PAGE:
In an earlier post about perspective, the question was asked, “How low can you go?” In Schutzhund (IPO) photography, it’s a lot easier to go low than go high or wide, mostly because that is what is available as Schutzhund fields do not offer a wide variety of opportunities to stand on ladders and peer down on the dogs. Also, shooting wide often yields more field than anything else.
On the other hand, higher angles allow for the “surrounding environment to take on more prominence,” as described in Robert Hirsch’s book, Light and Lens: Photography in the Digital Age. The higher you go, the less important the subject in the overall image. Higher angles suggest “vulnerability, weakness or the harmlessness and/or openness of the subject.” Obviously, in Schutzhund or IPO, photographers do not want to show dogs as vulnerable, weak or harmless. On the other hand, it’s an interesting perspective in the protection work to see how much of the field the dog is asked to cover in the various attack exercises or the long bite.
Bird’s eye views are rarely available to Schutzhund photographers and are not the best choice as they can be “perplexing an disorienting to viewers…A bird’s eye view enables viewers to hover over the subject from a Divine perspective. A subject appears inconsequential, reinforcing the idea of fate or destiny – that something beyond the subject’s control is going to happen.” The higher up, the less the action is apparent and the less impressive it becomes.
The same can be said for oblique angles, where the horizontal line is at a very odd angle or tilted to one side. As Robert Hirsch explains, “This may suggest angst, imbalance, impending movement, tension or transition, indicating a precarious situation of the verge of change.” An oblique angle may be a creative choice during those brief moments of transition in the hold and barks, right before the escape bite, and as the handler approaches the dog and helper. Yet, so much of Schutzhund is about precision that I am not sure oblique angles really show the sport or the dogs to their best advantage.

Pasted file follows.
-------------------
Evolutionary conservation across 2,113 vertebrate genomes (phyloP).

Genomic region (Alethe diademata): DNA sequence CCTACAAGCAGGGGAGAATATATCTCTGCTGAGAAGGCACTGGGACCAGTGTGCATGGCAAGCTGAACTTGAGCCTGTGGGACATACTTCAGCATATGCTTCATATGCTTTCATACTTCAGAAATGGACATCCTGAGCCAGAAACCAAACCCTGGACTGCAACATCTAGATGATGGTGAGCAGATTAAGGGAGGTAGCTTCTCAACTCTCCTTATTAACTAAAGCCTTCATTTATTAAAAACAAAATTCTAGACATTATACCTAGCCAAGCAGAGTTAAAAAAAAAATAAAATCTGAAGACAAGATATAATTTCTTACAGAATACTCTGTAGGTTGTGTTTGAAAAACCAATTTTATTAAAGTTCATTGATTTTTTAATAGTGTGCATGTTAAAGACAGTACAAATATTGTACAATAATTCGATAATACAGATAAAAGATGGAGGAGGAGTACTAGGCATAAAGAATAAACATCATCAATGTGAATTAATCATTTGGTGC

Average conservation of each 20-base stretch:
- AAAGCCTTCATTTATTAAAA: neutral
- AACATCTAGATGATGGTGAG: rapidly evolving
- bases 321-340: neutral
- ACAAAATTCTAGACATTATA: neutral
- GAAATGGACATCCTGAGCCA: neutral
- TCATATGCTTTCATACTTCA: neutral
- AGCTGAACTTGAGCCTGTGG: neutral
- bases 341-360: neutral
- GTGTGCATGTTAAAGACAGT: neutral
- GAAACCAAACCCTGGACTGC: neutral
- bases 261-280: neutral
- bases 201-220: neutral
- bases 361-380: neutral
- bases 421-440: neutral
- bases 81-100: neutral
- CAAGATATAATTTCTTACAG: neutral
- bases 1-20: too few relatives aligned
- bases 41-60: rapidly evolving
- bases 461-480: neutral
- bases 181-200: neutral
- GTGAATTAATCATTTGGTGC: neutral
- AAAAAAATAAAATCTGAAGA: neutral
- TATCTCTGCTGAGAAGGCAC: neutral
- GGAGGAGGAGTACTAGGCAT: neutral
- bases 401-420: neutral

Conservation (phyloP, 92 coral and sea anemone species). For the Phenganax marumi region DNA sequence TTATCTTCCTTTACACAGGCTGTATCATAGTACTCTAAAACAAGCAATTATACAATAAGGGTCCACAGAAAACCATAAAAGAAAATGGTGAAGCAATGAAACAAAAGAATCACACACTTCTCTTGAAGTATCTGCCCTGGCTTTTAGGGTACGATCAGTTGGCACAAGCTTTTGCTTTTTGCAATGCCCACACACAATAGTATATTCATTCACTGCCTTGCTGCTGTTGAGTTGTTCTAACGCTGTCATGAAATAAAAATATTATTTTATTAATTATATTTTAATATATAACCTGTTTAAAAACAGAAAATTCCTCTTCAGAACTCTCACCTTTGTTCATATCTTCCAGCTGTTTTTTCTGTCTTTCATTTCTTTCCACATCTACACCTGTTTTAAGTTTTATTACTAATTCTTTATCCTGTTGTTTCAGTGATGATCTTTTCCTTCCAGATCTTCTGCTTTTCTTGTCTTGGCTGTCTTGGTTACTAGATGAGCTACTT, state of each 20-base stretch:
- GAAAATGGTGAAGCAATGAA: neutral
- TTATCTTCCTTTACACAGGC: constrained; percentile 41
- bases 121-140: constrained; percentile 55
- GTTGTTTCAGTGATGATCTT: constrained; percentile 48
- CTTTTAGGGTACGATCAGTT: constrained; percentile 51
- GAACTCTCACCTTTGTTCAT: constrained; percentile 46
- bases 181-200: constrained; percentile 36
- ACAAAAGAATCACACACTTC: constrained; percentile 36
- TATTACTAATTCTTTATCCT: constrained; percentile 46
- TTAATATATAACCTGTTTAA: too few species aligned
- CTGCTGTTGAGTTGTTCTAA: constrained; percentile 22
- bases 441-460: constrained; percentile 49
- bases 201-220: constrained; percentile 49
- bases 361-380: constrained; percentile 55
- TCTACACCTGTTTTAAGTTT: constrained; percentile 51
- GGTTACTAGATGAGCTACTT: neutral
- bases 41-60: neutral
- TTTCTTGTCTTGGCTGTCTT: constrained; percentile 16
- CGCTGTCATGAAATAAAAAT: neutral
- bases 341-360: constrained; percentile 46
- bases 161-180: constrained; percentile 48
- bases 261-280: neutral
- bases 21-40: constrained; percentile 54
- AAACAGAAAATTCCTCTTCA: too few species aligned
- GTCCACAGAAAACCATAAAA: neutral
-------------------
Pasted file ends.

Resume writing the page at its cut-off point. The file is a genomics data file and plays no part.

On the other hand, at home, photographers can have a lot of fun photographing dogs from various angles. The slide show above shows one of my favorite pictures of our dog, Kira. She was sitting in the backyard and I was on our porch. I aimed the camera from my perch dead center on her. The result is a photo that looks a bit like a fish eye. Another image taken in our pasture, shows Kira and Eli (Leroy v. Rietnisse) chewing on sticks. I like this photo as it over dramatizes the difference in sizes between Kira and Eli and between the sizes of the sticks each choose. Also included is a picture of Kira taken in my office, very much up close and personal as a counter point. Other images in the slide show were taken at higher angles than at field levels. Photos like this are only possible when taken at a stadium, unless you are able to stage a shot on a club field. Now, that would be a fascinating experiment!
So, from this photographer’s perspective, shooting at angles that best show the action up close and personal is preferable as what I am really after is to show the power and impressive nature of these magnificent animals, as well as their skill and tremendous training.
On a personal note: My husband and I are in the process of moving to a new home and shortly thereafter embarking on a trip to Antarctica over Christmas! If you would like to follow our travels, visit the Lindblad / National Geographic website, where daily expedition reports are posted. We are traveling on the National Geographic Explorer. The expedition leaves on December 19 from Ushuaia, Argentina!
Please understand if I am not able to get another post in until just after the New Year! I will try, but my time right now is very much not my own. Yes, I am taking my camera and will share a lot of photos from Antarctica! Until then, best wishes for a joyous holiday season and a happy, healthy New Year! Thank you for visiting and Happy Shooting!